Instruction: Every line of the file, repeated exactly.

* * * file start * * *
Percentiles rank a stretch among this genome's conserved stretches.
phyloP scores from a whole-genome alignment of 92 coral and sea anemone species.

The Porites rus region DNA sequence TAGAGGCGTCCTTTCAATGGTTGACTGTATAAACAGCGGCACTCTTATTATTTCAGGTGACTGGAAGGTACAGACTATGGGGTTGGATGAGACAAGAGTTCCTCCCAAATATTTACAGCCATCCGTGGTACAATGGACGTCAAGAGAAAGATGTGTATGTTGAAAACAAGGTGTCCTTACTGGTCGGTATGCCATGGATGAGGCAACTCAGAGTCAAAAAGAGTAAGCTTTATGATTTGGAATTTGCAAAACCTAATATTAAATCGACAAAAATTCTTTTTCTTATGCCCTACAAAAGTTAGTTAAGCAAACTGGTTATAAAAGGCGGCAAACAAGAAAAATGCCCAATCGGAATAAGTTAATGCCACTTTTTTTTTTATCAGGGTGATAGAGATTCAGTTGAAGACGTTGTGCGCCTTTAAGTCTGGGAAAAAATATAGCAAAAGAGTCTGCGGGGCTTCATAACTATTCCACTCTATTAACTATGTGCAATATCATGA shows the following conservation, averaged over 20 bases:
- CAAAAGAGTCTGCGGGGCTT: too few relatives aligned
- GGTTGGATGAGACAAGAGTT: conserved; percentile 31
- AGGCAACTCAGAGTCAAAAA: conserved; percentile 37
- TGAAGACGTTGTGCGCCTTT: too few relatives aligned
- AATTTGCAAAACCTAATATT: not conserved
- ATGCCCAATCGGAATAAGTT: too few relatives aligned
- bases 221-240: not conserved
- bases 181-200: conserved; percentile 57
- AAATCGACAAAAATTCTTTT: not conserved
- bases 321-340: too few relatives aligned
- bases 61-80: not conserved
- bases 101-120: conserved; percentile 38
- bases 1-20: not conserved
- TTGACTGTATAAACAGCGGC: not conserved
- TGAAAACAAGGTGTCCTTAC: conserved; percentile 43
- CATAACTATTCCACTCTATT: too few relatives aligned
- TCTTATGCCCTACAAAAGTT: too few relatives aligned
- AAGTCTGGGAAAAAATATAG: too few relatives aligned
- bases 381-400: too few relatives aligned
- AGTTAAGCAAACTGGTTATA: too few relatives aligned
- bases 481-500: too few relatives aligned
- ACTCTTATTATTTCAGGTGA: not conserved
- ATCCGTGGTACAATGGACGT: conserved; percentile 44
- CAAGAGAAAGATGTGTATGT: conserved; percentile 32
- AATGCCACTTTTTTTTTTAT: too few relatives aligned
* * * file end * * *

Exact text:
Percentiles rank a stretch among this genome's conserved stretches.
phyloP scores from a whole-genome alignment of 92 coral and sea anemone species.

The Porites rus region DNA sequence TAGAGGCGTCCTTTCAATGGTTGACTGTATAAACAGCGGCACTCTTATTATTTCAGGTGACTGGAAGGTACAGACTATGGGGTTGGATGAGACAAGAGTTCCTCCCAAATATTTACAGCCATCCGTGGTACAATGGACGTCAAGAGAAAGATGTGTATGTTGAAAACAAGGTGTCCTTACTGGTCGGTATGCCATGGATGAGGCAACTCAGAGTCAAAAAGAGTAAGCTTTATGATTTGGAATTTGCAAAACCTAATATTAAATCGACAAAAATTCTTTTTCTTATGCCCTACAAAAGTTAGTTAAGCAAACTGGTTATAAAAGGCGGCAAACAAGAAAAATGCCCAATCGGAATAAGTTAATGCCACTTTTTTTTTTATCAGGGTGATAGAGATTCAGTTGAAGACGTTGTGCGCCTTTAAGTCTGGGAAAAAATATAGCAAAAGAGTCTGCGGGGCTTCATAACTATTCCACTCTATTAACTATGTGCAATATCATGA shows the following conservation, averaged over 20 bases:
- CAAAAGAGTCTGCGGGGCTT: too few relatives aligned
- GGTTGGATGAGACAAGAGTT: conserved; percentile 31
- AGGCAACTCAGAGTCAAAAA: conserved; percentile 37
- TGAAGACGTTGTGCGCCTTT: too few relatives aligned
- AATTTGCAAAACCTAATATT: not conserved
- ATGCCCAATCGGAATAAGTT: too few relatives aligned
- bases 221-240: not conserved
- bases 181-200: conserved; percentile 57
- AAATCGACAAAAATTCTTTT: not conserved
- bases 321-340: too few relatives aligned
- bases 61-80: not conserved
- bases 101-120: conserved; percentile 38
- bases 1-20: not conserved
- TTGACTGTATAAACAGCGGC: not conserved
- TGAAAACAAGGTGTCCTTAC: conserved; percentile 43
- CATAACTATTCCACTCTATT: too few relatives aligned
- TCTTATGCCCTACAAAAGTT: too few relatives aligned
- AAGTCTGGGAAAAAATATAG: too few relatives aligned
- bases 381-400: too few relatives aligned
- AGTTAAGCAAACTGGTTATA: too few relatives aligned
- bases 481-500: too few relatives aligned
- ACTCTTATTATTTCAGGTGA: not conserved
- ATCCGTGGTACAATGGACGT: conserved; percentile 44
- CAAGAGAAAGATGTGTATGT: conserved; percentile 32
- AATGCCACTTTTTTTTTTAT: too few relatives aligned